JK Rowling backed by Rishi Sunak over criticism of SNP’s new hate crime legal guidelines | Politics | News | EUROtoday

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Rishi Sunak has backed writer JK Rowling in her criticism of Scotland’s controversial new hate crime legal guidelines.

The Harry Potter writer, who has change into a fierce critic of the Scottish Government’s stance on transgender rights, has been one of many highest-profile critics of the laws.

With the brand new legal guidelines giving safety to transgender individuals, Rowling – who doesn’t imagine individuals can change their gender – insisted: “Freedom of speech and belief are at an end in Scotland if the accurate description of biological sex is deemed criminal.”

The Prime Minister stated: “People should not be criminalised for stating simple facts on biology.

“We imagine in free speech on this nation, and Conservatives will all the time defend it.”

In a social media post criticising the new laws, Rowling insisted that the “laws is huge open to abuse by activists who want to silence these of us talking out in regards to the risks of eliminating ladies’s and ladies’ single-sex areas”.

She said: “It is unattainable to precisely describe or deal with the fact of violence and sexual violence dedicated in opposition to ladies and ladies, or deal with the present assault on ladies’s and ladies’ rights, except we’re allowed to name a person a person.”

The children’s author also appeared to challenge police to arrest her if her social media posts break the new laws.

She said: “I’m at present in a foreign country, but when what I’ve written right here qualifies as an offence beneath the phrases of the brand new act, I stay up for being arrested after I return to the birthplace of the Scottish Enlightenment.”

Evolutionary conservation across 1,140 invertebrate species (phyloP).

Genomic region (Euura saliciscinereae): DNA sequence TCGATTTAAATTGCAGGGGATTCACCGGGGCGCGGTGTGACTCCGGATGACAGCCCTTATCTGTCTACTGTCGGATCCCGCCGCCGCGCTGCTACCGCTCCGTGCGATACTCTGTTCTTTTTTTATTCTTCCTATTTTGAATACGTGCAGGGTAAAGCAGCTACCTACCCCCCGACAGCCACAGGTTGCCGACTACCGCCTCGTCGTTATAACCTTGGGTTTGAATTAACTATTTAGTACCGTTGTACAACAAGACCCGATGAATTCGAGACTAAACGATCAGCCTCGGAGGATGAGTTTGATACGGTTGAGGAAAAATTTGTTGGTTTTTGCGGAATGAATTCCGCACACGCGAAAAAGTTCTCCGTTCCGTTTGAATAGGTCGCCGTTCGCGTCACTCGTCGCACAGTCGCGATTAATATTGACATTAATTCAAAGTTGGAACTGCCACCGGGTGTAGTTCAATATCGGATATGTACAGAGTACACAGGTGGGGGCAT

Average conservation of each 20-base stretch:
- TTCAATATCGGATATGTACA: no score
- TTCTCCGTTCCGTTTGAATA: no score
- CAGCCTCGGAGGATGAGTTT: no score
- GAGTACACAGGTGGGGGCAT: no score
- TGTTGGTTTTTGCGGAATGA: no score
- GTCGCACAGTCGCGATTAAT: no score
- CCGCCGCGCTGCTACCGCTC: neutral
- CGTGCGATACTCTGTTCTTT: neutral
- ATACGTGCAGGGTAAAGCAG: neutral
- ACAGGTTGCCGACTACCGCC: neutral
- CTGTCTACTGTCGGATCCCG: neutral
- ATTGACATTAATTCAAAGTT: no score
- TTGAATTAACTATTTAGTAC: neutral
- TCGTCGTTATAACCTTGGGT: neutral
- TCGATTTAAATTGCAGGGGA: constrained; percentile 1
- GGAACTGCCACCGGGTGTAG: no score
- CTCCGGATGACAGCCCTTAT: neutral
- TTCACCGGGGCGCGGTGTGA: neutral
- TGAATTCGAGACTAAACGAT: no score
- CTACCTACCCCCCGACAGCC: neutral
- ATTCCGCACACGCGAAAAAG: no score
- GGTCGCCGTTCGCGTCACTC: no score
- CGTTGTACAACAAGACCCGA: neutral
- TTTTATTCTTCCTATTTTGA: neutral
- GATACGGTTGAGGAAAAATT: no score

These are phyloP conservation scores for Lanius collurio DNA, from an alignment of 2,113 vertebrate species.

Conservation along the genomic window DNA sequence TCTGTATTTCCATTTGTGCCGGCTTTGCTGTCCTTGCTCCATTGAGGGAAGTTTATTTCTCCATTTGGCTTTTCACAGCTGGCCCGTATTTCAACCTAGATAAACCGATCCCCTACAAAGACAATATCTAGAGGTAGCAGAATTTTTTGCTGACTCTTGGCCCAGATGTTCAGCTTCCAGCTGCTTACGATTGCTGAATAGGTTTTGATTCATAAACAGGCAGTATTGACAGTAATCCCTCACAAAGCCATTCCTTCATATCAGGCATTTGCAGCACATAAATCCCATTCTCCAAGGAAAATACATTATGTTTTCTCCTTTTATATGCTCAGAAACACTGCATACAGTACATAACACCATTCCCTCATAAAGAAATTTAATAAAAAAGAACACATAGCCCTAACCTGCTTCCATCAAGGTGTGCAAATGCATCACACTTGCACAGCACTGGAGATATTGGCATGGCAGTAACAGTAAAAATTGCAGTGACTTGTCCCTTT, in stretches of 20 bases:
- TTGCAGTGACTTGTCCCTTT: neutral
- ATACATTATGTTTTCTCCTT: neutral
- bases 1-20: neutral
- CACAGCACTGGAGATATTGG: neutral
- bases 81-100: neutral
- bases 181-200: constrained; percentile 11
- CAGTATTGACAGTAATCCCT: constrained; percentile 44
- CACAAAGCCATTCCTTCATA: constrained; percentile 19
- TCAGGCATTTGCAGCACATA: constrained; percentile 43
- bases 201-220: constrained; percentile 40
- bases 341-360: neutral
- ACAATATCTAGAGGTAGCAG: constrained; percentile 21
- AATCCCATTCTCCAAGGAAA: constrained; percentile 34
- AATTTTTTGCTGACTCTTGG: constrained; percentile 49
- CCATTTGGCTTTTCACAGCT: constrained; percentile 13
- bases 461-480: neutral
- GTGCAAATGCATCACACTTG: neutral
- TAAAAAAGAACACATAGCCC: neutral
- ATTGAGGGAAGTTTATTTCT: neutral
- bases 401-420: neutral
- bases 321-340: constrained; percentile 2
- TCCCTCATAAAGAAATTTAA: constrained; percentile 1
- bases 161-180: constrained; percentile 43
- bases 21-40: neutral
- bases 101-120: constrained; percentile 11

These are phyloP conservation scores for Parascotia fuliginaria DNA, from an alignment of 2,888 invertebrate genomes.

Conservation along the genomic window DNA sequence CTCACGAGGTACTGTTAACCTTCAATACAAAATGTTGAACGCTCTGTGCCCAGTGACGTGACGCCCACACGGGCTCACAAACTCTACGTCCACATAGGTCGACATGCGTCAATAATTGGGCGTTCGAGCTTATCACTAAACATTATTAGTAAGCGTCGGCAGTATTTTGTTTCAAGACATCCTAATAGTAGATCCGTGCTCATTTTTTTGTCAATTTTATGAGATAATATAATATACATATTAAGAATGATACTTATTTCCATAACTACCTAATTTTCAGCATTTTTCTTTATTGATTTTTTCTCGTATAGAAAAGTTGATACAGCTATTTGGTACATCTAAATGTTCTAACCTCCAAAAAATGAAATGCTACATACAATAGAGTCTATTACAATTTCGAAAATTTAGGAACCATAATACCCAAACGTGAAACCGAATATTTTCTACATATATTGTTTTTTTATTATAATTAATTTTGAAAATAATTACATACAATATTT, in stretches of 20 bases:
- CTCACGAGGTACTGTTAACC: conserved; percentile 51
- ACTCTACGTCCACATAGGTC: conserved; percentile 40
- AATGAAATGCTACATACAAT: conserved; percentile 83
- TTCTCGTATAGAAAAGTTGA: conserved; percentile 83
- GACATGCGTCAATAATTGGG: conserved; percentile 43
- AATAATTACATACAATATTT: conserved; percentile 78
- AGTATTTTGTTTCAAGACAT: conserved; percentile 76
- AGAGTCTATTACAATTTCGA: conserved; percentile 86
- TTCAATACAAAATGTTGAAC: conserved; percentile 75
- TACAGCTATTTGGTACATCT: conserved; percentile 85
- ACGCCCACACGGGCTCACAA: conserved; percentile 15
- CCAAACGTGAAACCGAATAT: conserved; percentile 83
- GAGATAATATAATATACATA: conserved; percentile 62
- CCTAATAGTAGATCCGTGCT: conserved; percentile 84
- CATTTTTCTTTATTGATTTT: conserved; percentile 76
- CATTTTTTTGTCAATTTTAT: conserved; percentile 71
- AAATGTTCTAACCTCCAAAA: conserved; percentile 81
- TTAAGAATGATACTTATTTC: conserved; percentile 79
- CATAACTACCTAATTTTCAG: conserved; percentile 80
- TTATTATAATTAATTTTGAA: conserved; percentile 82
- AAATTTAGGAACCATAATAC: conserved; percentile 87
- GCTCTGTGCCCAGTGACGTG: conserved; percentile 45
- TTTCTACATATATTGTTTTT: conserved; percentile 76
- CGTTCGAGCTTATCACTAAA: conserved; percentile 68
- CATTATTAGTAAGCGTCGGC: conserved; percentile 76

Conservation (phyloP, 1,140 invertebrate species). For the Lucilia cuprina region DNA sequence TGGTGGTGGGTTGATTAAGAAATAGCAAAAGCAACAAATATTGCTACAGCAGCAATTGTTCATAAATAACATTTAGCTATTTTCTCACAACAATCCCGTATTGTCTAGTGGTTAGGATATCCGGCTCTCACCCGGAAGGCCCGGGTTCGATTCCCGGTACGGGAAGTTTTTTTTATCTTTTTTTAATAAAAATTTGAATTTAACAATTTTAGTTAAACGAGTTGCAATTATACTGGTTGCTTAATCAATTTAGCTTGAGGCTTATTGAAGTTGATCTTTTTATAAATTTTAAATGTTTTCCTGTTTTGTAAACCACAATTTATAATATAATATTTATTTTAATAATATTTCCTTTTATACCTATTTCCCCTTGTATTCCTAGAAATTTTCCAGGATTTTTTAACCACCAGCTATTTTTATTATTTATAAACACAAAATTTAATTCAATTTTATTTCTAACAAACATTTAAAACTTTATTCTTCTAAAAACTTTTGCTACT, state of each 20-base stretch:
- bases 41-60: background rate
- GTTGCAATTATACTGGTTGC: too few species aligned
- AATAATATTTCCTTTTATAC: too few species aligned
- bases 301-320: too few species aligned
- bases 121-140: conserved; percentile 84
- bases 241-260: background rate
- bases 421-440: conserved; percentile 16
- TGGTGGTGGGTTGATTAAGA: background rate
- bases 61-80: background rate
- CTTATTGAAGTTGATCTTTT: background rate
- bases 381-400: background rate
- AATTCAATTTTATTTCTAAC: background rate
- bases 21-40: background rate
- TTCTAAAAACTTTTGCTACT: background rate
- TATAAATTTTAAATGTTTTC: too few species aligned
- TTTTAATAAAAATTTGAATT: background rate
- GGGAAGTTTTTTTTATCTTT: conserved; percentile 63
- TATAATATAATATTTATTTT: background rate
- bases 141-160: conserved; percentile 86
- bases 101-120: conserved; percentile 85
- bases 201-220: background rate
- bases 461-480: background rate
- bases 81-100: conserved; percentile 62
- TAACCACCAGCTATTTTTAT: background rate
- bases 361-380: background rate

The Hate Crime and Public Order (Scotland) Act came into effect on Monday, consolidating existing hate crime legislation and creating a new offence of stirring up hatred against protected characteristics.

However, women have not been given protection under the law, with the Scottish Government instead promising to bring forward legislation to tackle misogyny.

However, Humza Yousaf declared that he is “very proud” of the new laws, saying they will help protect against a “rising tide” of hatred.

The Scottish First Minister also insisted he is “very assured in Police Scotland’s skill with the intention to implement this laws in the way in which it ought to”.

It comes despite the force confirming more than an third of its officers have not yet completed an online training course in the new laws – with Deputy Chief Constable Alan Speirs saying that 10,000 of the force’s 16,000 plus officers have done so.

However Mr Yousaf said Chief Constable Jo Farrell had “made it very clear the suitable coaching is completely being supplied”.

She said recently that the new laws will be applied “in a measured manner”, promising there will be “shut scrutiny” of how the laws is enforced and what stories are obtained.